for those who have been following my blog, you might understand my feelings about what is happening here in mpumalanga public health. due to a number of reasons, i felt the need to write a letter to the head of surgery in pretoria. that letter follows:-
Dear Professor B
I feel it necessary to bring you up to date with events in R F hospital because you have always shown a keen interest in our hospital and I view our department as a subsidiary of the department of surgery Pretoria, of which you are head.
Firstly, some background in brief:-
As you know, with the initial recruitment of myself, Dr KS and Dr C, certain financial promises were made, which the province of Mpumalanga did not keep. As you know, both Dr C and Dr KS (who had already moved to Nelspruit in order to take up his position) therefore did not commence work here. I, however did start working in Witbank. This was mainly due to my desire to work in the state sector but also because of my desire to be involved with student education, which I could do in Witbank. I started there despite the knowledge that I would be getting considerably less than originally promised. Despite frustrations there I threw myself headlong into my work and specifically student education.
However, even though they weren’t going to pay me what was initially agreed to, they took 4 months to pay me my salary at all and another 2 months thereafter to pay me my overtime. (They only paid me overtime for 4 of the 6 months I worked there. I have accepted the loss of 2 months overtime money as bad debt but it does show a certain amount of bad faith on the part of Mpumalanga.)
During my time in Witbank, there was talk of moving me to Nelspruit. This made good sense because there were already two surgeons at Witbank, namely K and M (m is a cuban doctor and does not actually have registration as a surgeon in south africa. he is, however an excellent surgeon) and a very competent medical officer (T) who could function as a surgeon, but Nelspruit had only one surgeon (Ki). I immediately expressed interest in it, believing I would be of more use to the province in Nelspruit, but also because, once again there was talk of the initial salary that was offered at the first interview. What I did not know at the time was that K M (the guy whose job it is to ensure delivery of health care in the province) and the CEO of Witbank (Ma) had a disagreement. This translated into K M not getting back to me about the offer for about 3 months. He was therefore willing to allow the province to suffer because of his own personal agenda.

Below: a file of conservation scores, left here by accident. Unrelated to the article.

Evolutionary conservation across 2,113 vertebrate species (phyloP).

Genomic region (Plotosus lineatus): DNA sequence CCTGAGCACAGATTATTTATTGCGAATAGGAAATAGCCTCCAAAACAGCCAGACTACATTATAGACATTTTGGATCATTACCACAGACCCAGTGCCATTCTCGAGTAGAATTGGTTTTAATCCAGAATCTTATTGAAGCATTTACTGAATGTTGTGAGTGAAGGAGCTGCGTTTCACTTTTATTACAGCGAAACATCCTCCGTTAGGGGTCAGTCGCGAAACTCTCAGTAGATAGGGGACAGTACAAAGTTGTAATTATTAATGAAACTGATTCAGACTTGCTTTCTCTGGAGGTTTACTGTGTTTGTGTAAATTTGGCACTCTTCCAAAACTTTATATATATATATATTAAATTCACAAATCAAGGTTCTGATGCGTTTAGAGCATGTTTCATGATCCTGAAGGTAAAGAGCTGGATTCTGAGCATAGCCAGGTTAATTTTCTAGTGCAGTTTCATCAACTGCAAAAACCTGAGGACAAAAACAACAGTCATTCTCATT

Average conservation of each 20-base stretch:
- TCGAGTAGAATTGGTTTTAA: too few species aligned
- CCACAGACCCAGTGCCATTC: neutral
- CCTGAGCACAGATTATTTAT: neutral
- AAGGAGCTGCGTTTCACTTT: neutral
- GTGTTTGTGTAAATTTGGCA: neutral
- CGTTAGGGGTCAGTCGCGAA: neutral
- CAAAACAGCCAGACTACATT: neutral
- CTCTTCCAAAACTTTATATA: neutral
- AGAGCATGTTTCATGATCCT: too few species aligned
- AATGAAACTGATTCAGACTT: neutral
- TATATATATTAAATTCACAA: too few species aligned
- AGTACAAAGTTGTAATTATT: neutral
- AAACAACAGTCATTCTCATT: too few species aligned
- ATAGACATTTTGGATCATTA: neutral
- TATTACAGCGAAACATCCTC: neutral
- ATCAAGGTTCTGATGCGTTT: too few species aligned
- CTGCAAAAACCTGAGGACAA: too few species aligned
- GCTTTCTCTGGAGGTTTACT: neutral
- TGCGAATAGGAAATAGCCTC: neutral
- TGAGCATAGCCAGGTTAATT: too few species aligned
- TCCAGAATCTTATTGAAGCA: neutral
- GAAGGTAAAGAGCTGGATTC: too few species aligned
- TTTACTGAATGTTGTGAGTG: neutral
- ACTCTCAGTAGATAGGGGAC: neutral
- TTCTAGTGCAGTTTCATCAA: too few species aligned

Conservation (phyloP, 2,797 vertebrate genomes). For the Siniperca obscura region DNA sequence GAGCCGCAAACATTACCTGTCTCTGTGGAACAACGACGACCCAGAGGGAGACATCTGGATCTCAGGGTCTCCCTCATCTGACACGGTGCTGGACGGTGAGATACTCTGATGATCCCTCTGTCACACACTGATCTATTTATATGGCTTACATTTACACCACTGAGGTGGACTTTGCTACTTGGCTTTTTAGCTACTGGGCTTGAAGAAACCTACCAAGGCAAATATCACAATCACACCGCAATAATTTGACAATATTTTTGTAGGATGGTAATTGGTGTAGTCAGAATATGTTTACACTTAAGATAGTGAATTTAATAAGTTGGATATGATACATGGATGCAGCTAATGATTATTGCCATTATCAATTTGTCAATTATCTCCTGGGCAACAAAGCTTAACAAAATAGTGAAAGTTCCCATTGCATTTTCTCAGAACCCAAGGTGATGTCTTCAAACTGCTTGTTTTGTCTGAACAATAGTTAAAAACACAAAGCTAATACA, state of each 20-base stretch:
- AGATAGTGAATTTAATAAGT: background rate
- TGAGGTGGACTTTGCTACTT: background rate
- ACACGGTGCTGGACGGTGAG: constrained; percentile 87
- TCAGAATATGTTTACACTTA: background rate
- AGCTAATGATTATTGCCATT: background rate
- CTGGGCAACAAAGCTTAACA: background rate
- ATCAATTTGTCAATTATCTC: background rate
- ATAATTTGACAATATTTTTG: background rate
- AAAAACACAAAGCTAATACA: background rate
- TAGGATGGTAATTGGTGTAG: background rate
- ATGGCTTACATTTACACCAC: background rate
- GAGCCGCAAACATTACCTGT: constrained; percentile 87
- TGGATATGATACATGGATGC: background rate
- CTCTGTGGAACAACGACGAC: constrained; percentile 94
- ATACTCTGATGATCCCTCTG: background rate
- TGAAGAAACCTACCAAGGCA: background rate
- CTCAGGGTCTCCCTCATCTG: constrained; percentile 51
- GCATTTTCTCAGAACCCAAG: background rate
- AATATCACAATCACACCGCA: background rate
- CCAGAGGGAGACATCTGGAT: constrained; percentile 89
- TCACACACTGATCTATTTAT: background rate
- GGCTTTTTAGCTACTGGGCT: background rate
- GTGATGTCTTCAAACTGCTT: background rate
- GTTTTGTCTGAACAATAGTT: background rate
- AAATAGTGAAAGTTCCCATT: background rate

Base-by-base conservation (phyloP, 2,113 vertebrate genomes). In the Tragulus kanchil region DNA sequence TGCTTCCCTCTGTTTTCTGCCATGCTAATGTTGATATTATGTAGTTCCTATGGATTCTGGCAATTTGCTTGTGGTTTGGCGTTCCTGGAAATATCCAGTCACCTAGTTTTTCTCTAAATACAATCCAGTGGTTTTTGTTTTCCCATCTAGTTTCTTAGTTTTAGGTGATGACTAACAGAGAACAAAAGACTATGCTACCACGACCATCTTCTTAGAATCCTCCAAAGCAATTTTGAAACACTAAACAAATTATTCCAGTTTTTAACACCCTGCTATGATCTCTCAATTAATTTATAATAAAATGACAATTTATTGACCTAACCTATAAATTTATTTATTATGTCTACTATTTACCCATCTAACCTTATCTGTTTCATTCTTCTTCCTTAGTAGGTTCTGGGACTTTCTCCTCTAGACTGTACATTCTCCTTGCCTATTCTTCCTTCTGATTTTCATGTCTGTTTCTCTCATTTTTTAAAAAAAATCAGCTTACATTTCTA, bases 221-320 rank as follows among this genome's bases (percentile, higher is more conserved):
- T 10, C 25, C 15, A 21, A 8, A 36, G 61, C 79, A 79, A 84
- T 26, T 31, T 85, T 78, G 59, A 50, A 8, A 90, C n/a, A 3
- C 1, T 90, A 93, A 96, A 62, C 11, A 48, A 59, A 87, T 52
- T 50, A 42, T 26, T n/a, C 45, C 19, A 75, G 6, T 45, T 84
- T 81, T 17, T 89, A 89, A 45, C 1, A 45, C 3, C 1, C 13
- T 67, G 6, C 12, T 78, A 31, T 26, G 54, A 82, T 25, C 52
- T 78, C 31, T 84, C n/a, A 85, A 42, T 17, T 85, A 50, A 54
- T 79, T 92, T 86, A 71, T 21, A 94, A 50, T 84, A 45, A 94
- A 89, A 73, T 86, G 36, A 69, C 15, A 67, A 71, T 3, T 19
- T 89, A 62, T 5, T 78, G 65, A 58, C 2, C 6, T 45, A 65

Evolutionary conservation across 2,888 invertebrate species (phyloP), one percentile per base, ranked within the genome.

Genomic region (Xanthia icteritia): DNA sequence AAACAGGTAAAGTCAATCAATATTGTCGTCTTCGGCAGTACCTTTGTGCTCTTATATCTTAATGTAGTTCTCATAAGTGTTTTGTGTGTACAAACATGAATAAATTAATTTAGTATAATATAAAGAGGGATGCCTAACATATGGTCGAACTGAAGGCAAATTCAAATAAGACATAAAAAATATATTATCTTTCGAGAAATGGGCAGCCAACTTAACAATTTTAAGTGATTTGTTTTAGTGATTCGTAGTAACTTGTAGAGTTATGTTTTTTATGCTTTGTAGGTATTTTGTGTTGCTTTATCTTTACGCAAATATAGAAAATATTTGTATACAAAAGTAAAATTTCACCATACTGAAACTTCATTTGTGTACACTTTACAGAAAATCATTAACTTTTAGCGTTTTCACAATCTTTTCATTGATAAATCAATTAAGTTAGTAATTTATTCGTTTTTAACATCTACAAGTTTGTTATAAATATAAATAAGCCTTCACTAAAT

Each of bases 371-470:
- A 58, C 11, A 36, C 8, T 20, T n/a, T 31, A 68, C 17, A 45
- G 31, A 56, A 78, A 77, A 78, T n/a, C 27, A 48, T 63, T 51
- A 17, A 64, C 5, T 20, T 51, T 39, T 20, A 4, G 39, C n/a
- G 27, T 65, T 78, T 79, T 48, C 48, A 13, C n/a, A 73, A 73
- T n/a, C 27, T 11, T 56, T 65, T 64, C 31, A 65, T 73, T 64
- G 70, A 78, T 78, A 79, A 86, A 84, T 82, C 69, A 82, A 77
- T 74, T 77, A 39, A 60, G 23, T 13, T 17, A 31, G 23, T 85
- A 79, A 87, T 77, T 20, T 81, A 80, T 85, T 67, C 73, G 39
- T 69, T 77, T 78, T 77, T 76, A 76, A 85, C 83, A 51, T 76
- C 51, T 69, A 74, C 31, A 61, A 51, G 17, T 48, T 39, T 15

Finally he did get back to me and once again offered a higher salary if I was willing to move to Nelspruit. I expressed interest. As soon as I said I was willing to move to Nelspruit, the higher salary offer was removed from the table. I telephonically informed him that the increased distance to Pretoria in my case translated into an increased financial need. He assured me that we could look into forms of boosting my income when I get to Nelspruit. He mentioned extra overtime and private work.
Having established contact with the Nelspruit surgery department and gaged the need, I decided to take the chance and accept the transfer. I did this despite being lied to twice by K M and being treated with extreme disrespect. I refer to the abovementioned fact that he strung me along for 3 months, keeping me in the dark while he and Ma sorted out their differences. I have reason to believe that, had Ma not resigned from witbank he would not have gotten back to me at all.
When I arrived in Nelspruit, I found a very disgruntled Dr Ki. He was owed a substantial amount of money by the province for overtime performed when he was the only surgeon here. He told me he is not interested in doing overtime at all but would do the contractual 80 hours to support myself and Dr Se (the new recruit from pretoria). It is interesting to note that, when I approached the private surgeon G about the possibility of helping us with calls, he informed me that he also is owed money by the province for calls done in Rob Ferreira hospital and therefore knows he will not be paid if he does offer his services. He understandably declined. Even Dr KS expressed willingness to do calls but how could I even ask him to when I knew he wouldn’t get paid and we would therefore burn our bridges for the future when there is another administration in power.